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Inogen sees ‘pull through’ demand for POCs

Inogen sees ‘pull through’ demand for POCs

GOLETA, Calif. – Inogen reported a 17.9% increase in sales of portable oxygen concentrators to HME providers in the fourth quarter of 2020, a sign of just how much the pandemic is straining the supply of stationary oxygen concentrators, a more common therapy for COVID-19 patients. 

That’s compared to a 25.2% decrease in direct-to-consumer sales for the quarter. 

“Traditionally, these patients are treated with stationary oxygen concentrators, because if they’re still recovering from COVID, ambulation is not their biggest priority and it typically would be a higher flow unit,” said Ali Bauerlein, co-founder and CFO, during a conference call to discuss the company’s financial results. “But as that supply got constrained in the fourth quarter, we did see a pull through in POC demand for that use, since they couldn’t get access to more traditional therapy.” 

Inogen reported total revenue of $74 million for the fourth quarter, a 6.3% decrease compared to the same quarter in 2019, and a net loss of $5.1 million vs. $1.38 million. The company reported revenue of $308.5 million for 2020 compared to $361.9 million for 2019, and a net loss of $5.8 million vs. a net income of $20.95 million. 

The increase in sales to providers is continuing into the first quarter of 2021, with continued pressure on the supply of stationary oxygen concentrators, Bauerlein said. 

“But it’s really hard to tell any long-term impacts at this point,” she said.  

Another highlight in the fourth quarter – and a segment of Inogen’s business that will be an area of focus in 2021 – was rentals, company officials say. The company reported rental revenue was $9.4 million for the quarter, a 71.7% increase compared to the same period in 2019.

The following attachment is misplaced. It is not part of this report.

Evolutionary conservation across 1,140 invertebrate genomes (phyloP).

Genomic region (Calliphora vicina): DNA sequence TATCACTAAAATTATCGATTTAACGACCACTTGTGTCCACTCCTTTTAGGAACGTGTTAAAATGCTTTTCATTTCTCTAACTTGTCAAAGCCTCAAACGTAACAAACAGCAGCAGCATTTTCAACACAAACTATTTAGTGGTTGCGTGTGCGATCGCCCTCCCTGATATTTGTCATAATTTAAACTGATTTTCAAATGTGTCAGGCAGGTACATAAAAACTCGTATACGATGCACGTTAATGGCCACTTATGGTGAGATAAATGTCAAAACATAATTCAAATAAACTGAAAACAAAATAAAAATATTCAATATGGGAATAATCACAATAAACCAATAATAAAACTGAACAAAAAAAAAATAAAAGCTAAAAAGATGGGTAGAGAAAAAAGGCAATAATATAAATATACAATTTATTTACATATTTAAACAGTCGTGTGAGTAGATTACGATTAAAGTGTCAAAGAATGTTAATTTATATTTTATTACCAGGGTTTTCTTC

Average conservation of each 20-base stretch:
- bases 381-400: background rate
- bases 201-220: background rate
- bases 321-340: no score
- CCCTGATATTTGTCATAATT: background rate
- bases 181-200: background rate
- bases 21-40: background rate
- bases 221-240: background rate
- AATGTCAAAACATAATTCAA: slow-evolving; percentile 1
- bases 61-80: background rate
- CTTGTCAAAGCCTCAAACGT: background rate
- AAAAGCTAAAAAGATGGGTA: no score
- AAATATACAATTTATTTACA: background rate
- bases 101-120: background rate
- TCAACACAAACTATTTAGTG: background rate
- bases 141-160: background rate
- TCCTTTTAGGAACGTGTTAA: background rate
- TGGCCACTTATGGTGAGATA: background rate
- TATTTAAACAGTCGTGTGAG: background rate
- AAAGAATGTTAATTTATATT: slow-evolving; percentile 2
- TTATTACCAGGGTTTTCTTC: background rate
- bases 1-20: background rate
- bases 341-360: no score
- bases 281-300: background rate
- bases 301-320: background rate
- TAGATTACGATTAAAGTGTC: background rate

“While we expect the COVID-19 pandemic and any potential for further prolonged lockdowns would have a negative impact on our sales revenue in the period, we believe it is prudent to continue to make investments to build the necessary infrastructure to support our strategy to focus on rentals at the onset of care,” said Bauerlein. “As part of this strategic initiative, we plan to expand our physician sales force and to build out the infrastructure to enable us to offer our physicians the necessary solutions to better serve their patient’s needs.” 

Hand in hand with expanding Inogen’s physician sales force will be expanding the clinical evidence for their POCs, says Nabil Shabshab, CEO. 

“We’d like to be able to do some clinical studies to prove the value of POCs and their superiority over other modalities of therapy,” he said. “It’s established that oxygen therapy is definitely very helpful and beneficial. We believe that there is an added plus to adherence and compliance, which I think is at the core of the offering that we have.” 

Much like Inogen’s push in consumer sales increased awareness of POCs and, therefore, increased business for providers, so will its push in physician sales, Bauerlein says. 

“We think driving more physician awareness of POCs and the options that patients have, and why the technology really does work for the mass majority of the ambulatory, long-term oxygen therapy patients – that’s something that we think will help supplement the work that the provider community is already doing on physician education,” she said. 


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